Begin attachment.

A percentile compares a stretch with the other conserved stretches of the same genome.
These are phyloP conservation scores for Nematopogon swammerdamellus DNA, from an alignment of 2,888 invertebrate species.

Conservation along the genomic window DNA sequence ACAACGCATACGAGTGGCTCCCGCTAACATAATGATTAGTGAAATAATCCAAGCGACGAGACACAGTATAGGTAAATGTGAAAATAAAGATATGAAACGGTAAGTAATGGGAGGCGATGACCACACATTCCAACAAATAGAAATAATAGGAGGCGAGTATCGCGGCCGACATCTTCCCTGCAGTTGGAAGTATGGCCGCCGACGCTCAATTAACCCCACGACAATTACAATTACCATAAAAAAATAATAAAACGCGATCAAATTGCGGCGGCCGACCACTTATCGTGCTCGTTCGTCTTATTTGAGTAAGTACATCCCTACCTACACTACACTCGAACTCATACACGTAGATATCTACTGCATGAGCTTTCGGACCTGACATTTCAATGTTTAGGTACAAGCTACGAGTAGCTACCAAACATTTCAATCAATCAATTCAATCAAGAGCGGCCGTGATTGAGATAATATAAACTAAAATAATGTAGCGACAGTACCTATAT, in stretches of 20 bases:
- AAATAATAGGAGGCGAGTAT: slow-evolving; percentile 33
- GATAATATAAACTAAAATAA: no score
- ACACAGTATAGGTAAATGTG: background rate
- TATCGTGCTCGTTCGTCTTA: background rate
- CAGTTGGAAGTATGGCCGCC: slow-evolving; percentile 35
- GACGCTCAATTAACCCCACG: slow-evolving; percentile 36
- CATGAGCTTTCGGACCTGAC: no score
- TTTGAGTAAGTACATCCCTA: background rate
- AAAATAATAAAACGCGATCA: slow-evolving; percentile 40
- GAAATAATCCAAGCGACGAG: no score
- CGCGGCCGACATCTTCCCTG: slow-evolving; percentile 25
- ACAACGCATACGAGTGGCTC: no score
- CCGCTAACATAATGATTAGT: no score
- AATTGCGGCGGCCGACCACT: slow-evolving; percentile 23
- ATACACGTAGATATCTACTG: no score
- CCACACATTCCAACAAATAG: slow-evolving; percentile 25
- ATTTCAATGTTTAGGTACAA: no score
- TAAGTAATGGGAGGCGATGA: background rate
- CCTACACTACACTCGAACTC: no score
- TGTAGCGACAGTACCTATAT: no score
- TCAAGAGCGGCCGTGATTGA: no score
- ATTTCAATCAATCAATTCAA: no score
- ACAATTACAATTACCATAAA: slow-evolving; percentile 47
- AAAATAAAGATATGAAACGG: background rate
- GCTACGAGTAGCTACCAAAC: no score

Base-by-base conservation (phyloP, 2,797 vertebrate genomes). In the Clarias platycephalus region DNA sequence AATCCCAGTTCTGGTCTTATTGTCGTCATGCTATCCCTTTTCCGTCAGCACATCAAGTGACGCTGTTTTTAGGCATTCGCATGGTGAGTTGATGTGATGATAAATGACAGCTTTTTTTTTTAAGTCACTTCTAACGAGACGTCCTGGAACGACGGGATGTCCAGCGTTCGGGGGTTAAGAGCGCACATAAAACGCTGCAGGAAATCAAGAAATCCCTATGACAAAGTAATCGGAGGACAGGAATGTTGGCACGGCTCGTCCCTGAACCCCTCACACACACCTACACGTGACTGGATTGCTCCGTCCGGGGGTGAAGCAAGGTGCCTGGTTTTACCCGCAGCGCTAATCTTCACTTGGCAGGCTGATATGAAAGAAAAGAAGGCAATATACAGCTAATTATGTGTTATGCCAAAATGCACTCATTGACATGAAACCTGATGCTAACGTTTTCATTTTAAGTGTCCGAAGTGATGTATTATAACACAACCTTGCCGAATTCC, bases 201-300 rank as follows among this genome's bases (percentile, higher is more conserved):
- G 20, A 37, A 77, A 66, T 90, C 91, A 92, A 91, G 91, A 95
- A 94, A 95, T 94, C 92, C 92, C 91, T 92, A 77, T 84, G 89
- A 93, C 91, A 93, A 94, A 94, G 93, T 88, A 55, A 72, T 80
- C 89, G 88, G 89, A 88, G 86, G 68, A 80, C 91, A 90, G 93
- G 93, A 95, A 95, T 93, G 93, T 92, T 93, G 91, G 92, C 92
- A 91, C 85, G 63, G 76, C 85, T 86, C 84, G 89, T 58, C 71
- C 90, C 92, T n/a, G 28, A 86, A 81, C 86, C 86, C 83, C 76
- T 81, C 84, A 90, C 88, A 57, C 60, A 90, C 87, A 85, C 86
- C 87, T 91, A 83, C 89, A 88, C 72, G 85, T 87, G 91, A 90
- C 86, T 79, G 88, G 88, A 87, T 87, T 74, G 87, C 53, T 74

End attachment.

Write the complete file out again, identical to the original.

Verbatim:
A percentile compares a stretch with the other conserved stretches of the same genome.
These are phyloP conservation scores for Nematopogon swammerdamellus DNA, from an alignment of 2,888 invertebrate species.

Conservation along the genomic window DNA sequence ACAACGCATACGAGTGGCTCCCGCTAACATAATGATTAGTGAAATAATCCAAGCGACGAGACACAGTATAGGTAAATGTGAAAATAAAGATATGAAACGGTAAGTAATGGGAGGCGATGACCACACATTCCAACAAATAGAAATAATAGGAGGCGAGTATCGCGGCCGACATCTTCCCTGCAGTTGGAAGTATGGCCGCCGACGCTCAATTAACCCCACGACAATTACAATTACCATAAAAAAATAATAAAACGCGATCAAATTGCGGCGGCCGACCACTTATCGTGCTCGTTCGTCTTATTTGAGTAAGTACATCCCTACCTACACTACACTCGAACTCATACACGTAGATATCTACTGCATGAGCTTTCGGACCTGACATTTCAATGTTTAGGTACAAGCTACGAGTAGCTACCAAACATTTCAATCAATCAATTCAATCAAGAGCGGCCGTGATTGAGATAATATAAACTAAAATAATGTAGCGACAGTACCTATAT, in stretches of 20 bases:
- AAATAATAGGAGGCGAGTAT: slow-evolving; percentile 33
- GATAATATAAACTAAAATAA: no score
- ACACAGTATAGGTAAATGTG: background rate
- TATCGTGCTCGTTCGTCTTA: background rate
- CAGTTGGAAGTATGGCCGCC: slow-evolving; percentile 35
- GACGCTCAATTAACCCCACG: slow-evolving; percentile 36
- CATGAGCTTTCGGACCTGAC: no score
- TTTGAGTAAGTACATCCCTA: background rate
- AAAATAATAAAACGCGATCA: slow-evolving; percentile 40
- GAAATAATCCAAGCGACGAG: no score
- CGCGGCCGACATCTTCCCTG: slow-evolving; percentile 25
- ACAACGCATACGAGTGGCTC: no score
- CCGCTAACATAATGATTAGT: no score
- AATTGCGGCGGCCGACCACT: slow-evolving; percentile 23
- ATACACGTAGATATCTACTG: no score
- CCACACATTCCAACAAATAG: slow-evolving; percentile 25
- ATTTCAATGTTTAGGTACAA: no score
- TAAGTAATGGGAGGCGATGA: background rate
- CCTACACTACACTCGAACTC: no score
- TGTAGCGACAGTACCTATAT: no score
- TCAAGAGCGGCCGTGATTGA: no score
- ATTTCAATCAATCAATTCAA: no score
- ACAATTACAATTACCATAAA: slow-evolving; percentile 47
- AAAATAAAGATATGAAACGG: background rate
- GCTACGAGTAGCTACCAAAC: no score

Base-by-base conservation (phyloP, 2,797 vertebrate genomes). In the Clarias platycephalus region DNA sequence AATCCCAGTTCTGGTCTTATTGTCGTCATGCTATCCCTTTTCCGTCAGCACATCAAGTGACGCTGTTTTTAGGCATTCGCATGGTGAGTTGATGTGATGATAAATGACAGCTTTTTTTTTTAAGTCACTTCTAACGAGACGTCCTGGAACGACGGGATGTCCAGCGTTCGGGGGTTAAGAGCGCACATAAAACGCTGCAGGAAATCAAGAAATCCCTATGACAAAGTAATCGGAGGACAGGAATGTTGGCACGGCTCGTCCCTGAACCCCTCACACACACCTACACGTGACTGGATTGCTCCGTCCGGGGGTGAAGCAAGGTGCCTGGTTTTACCCGCAGCGCTAATCTTCACTTGGCAGGCTGATATGAAAGAAAAGAAGGCAATATACAGCTAATTATGTGTTATGCCAAAATGCACTCATTGACATGAAACCTGATGCTAACGTTTTCATTTTAAGTGTCCGAAGTGATGTATTATAACACAACCTTGCCGAATTCC, bases 201-300 rank as follows among this genome's bases (percentile, higher is more conserved):
- G 20, A 37, A 77, A 66, T 90, C 91, A 92, A 91, G 91, A 95
- A 94, A 95, T 94, C 92, C 92, C 91, T 92, A 77, T 84, G 89
- A 93, C 91, A 93, A 94, A 94, G 93, T 88, A 55, A 72, T 80
- C 89, G 88, G 89, A 88, G 86, G 68, A 80, C 91, A 90, G 93
- G 93, A 95, A 95, T 93, G 93, T 92, T 93, G 91, G 92, C 92
- A 91, C 85, G 63, G 76, C 85, T 86, C 84, G 89, T 58, C 71
- C 90, C 92, T n/a, G 28, A 86, A 81, C 86, C 86, C 83, C 76
- T 81, C 84, A 90, C 88, A 57, C 60, A 90, C 87, A 85, C 86
- C 87, T 91, A 83, C 89, A 88, C 72, G 85, T 87, G 91, A 90
- C 86, T 79, G 88, G 88, A 87, T 87, T 74, G 87, C 53, T 74